Cambridge, MA, USA
Dr. Joshua Sariñana (b. 1981) was born in San José, California. He obtained his neuroscience degrees at the University of California, Los Angeles and in a Nobel Prize winning lab at the Massachusetts Institute of Technology (MIT). After MIT Joshua became a research fellow at Harvard Medical School where he studied the computational processing of spatial navigation. Currently, he is attempting to bridge the fields of neuroscience, photography, and critical theory.
Joshua’s award-winning photography has been exhibited nationally and internationally. His work was shown in New York City at the SoHo Arthouse (2014), in Paris at the Mobile Camera Club Gallery (2015), in Florence at the Tethys Fine Art Gallery (2015), in Porto at the MIRA Forum Gallery (2015), and in Tokyo at the Institute of Photography (2014).
Most recently, Joshua was a finalist for the 2015 EyeEm photography awards. He was also a 2013, 2014, and 2015 iPhone Photography Awards Winner. His work has been recognized by Lens Culture’s editorial staff and he was a featured artist for the Impossible Project Magazine, the only company to make film for Polaroid cameras. In addition, Joshua's work has been featured on Buzzfeed, The Huffington Post, The Art of Mob, and Time Magazine Lightbox. Apple also licensed Joshua’s photography for an iPhone 6 campaign.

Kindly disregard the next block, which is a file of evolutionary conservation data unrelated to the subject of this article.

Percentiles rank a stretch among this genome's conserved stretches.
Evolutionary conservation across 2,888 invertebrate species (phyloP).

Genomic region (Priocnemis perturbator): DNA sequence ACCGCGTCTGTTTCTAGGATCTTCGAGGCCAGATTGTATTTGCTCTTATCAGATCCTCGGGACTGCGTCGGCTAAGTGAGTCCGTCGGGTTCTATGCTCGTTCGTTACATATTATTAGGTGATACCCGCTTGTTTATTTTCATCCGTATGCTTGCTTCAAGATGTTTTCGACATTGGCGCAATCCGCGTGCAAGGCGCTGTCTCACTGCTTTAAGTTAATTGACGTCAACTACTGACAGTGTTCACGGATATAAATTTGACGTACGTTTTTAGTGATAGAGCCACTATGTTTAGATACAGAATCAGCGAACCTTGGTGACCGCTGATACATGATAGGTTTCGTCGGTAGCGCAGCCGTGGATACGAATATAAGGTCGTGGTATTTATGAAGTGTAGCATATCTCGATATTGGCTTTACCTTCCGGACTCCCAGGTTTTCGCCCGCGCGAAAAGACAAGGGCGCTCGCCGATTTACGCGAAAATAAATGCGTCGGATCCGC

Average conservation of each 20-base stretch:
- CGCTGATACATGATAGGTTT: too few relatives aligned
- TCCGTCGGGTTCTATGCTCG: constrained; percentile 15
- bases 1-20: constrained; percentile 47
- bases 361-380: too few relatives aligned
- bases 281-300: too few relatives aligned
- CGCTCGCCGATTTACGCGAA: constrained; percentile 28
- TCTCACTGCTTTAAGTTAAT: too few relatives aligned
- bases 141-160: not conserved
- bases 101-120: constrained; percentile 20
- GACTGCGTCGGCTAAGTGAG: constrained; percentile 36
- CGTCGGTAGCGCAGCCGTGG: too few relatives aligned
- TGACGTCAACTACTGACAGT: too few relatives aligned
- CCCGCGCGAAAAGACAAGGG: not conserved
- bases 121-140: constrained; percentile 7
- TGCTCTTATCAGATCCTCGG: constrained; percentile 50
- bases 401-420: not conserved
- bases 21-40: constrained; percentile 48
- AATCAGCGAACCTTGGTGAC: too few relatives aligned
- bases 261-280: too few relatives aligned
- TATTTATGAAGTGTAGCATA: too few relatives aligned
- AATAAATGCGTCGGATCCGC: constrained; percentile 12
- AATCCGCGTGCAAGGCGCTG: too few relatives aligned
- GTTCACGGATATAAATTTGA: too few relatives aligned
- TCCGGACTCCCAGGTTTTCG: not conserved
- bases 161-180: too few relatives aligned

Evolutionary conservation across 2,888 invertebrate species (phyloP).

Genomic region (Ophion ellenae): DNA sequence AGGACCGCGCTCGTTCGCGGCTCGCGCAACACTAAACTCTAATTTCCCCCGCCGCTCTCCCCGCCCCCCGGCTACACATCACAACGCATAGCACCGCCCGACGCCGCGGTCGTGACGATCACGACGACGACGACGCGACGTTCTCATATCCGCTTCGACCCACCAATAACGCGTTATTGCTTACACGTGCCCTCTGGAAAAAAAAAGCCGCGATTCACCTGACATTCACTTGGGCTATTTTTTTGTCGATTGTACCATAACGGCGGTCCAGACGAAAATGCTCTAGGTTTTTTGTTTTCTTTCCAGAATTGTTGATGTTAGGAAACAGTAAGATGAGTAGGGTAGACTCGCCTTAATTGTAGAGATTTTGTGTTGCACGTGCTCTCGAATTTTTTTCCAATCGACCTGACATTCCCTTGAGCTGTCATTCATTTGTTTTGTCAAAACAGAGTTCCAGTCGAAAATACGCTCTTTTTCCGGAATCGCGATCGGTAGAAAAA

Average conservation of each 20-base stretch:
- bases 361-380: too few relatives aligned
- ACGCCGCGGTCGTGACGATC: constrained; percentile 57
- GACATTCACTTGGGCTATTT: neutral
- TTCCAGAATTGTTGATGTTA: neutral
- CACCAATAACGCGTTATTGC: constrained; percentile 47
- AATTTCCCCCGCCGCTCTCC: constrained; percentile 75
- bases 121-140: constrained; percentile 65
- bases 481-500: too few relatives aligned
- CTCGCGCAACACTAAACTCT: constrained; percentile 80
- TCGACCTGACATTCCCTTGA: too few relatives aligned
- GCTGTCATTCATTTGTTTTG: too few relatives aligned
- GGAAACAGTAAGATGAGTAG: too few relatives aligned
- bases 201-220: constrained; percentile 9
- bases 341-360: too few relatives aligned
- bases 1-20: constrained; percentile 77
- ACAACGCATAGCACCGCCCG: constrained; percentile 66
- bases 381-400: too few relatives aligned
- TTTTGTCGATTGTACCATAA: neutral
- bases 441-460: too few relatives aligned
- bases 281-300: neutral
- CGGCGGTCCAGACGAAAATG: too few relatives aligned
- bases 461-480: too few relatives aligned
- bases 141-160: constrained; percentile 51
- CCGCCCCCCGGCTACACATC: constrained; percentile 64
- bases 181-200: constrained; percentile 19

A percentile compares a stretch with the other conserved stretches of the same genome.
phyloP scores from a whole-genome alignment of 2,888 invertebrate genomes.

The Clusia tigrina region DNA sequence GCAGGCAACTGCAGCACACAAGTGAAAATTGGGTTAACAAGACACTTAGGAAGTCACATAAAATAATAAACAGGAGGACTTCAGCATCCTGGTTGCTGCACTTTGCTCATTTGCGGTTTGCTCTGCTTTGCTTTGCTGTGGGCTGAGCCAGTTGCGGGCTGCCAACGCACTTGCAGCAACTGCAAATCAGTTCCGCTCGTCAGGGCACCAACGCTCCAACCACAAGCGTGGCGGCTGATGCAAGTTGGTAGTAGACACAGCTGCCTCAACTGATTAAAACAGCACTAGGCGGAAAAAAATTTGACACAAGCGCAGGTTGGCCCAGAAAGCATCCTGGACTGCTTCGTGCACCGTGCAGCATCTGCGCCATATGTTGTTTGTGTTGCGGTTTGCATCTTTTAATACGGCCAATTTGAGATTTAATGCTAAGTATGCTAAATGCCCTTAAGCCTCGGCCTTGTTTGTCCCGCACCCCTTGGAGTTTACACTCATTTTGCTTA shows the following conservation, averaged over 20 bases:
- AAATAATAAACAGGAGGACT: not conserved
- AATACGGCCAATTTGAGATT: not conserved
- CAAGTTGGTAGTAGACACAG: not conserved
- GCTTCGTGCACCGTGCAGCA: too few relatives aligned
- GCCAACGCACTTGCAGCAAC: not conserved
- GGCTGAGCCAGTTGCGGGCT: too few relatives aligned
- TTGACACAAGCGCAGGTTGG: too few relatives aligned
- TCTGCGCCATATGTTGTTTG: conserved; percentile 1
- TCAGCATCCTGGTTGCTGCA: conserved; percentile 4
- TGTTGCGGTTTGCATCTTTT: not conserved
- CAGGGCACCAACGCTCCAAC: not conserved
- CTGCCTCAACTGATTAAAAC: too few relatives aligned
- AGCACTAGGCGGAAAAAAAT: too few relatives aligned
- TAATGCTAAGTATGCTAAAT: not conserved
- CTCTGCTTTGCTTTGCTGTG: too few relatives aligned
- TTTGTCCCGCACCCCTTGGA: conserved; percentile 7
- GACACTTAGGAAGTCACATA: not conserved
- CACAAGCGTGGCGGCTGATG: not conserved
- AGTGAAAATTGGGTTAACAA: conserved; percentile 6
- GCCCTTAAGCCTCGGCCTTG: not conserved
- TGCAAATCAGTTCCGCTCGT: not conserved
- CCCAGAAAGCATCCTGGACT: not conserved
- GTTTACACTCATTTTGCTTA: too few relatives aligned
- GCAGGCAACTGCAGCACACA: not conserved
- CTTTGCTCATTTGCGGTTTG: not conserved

In addition to image production, Joshua has published several articles on the intersection of photography, neuroscience, and culture on the leading photography blog PetaPixel. In September he published an article in the photography publication Don’t Take Pictures, in a piece called Nostalgia and the Collapse of Imagination, which was linked to by Communication Arts. He has also been interviewed by several influential photography blogs and as well as Vice Magazine. Joshua currently resides in Cambridge, Massachusetts.
2015 - EyeEm Photography Awards, 2014 - Mobile Magic X, 2013 - Photo Nights Boston, 2013 - iPhone Photography Awards, 2015 - Latin American FOTOGRAFIA 4, 2015 - Mobile Digital Art & Creativity Summit, 2015 - American Photography 31, 2015 - iPhone Photography Awards, 2015 - iPhone Photography Awards, 2015 - TZ International Black & White Awards, 2015 - MIRA Mobile Prize, 2014 - Mobile Photography Awards, 2014 - iPhone Photography Awards
- Still life
The repetition of traveling the same path day in, day out whittles away at the vestiges that once made humans great, that of being explorers. Humans evolved to perceive a 3D world that offers rich visual data, training our brain to create elaborate contexts and vivid memories. These functions of the brain create a cognitive map, which is an internal representation of location necessary for navigation. Once a cognitive map is formed less attention is paid to surroundings that were once new, the immediate world becomes familiar, and behavior is automatized. My series contains images of moments across a repetitive commute between home and work.
I seek to understand how the pervasiveness of the mobile image impinges upon emotional connectivity and the perception nostalgia. I aim to show how mobile devices are used to cope with our ever-increasing detachment from those physically near us as we attempt to feel connected in an authentic and meaningful way. I depict a quiet anxiety that fuels our avoidance of being alone together.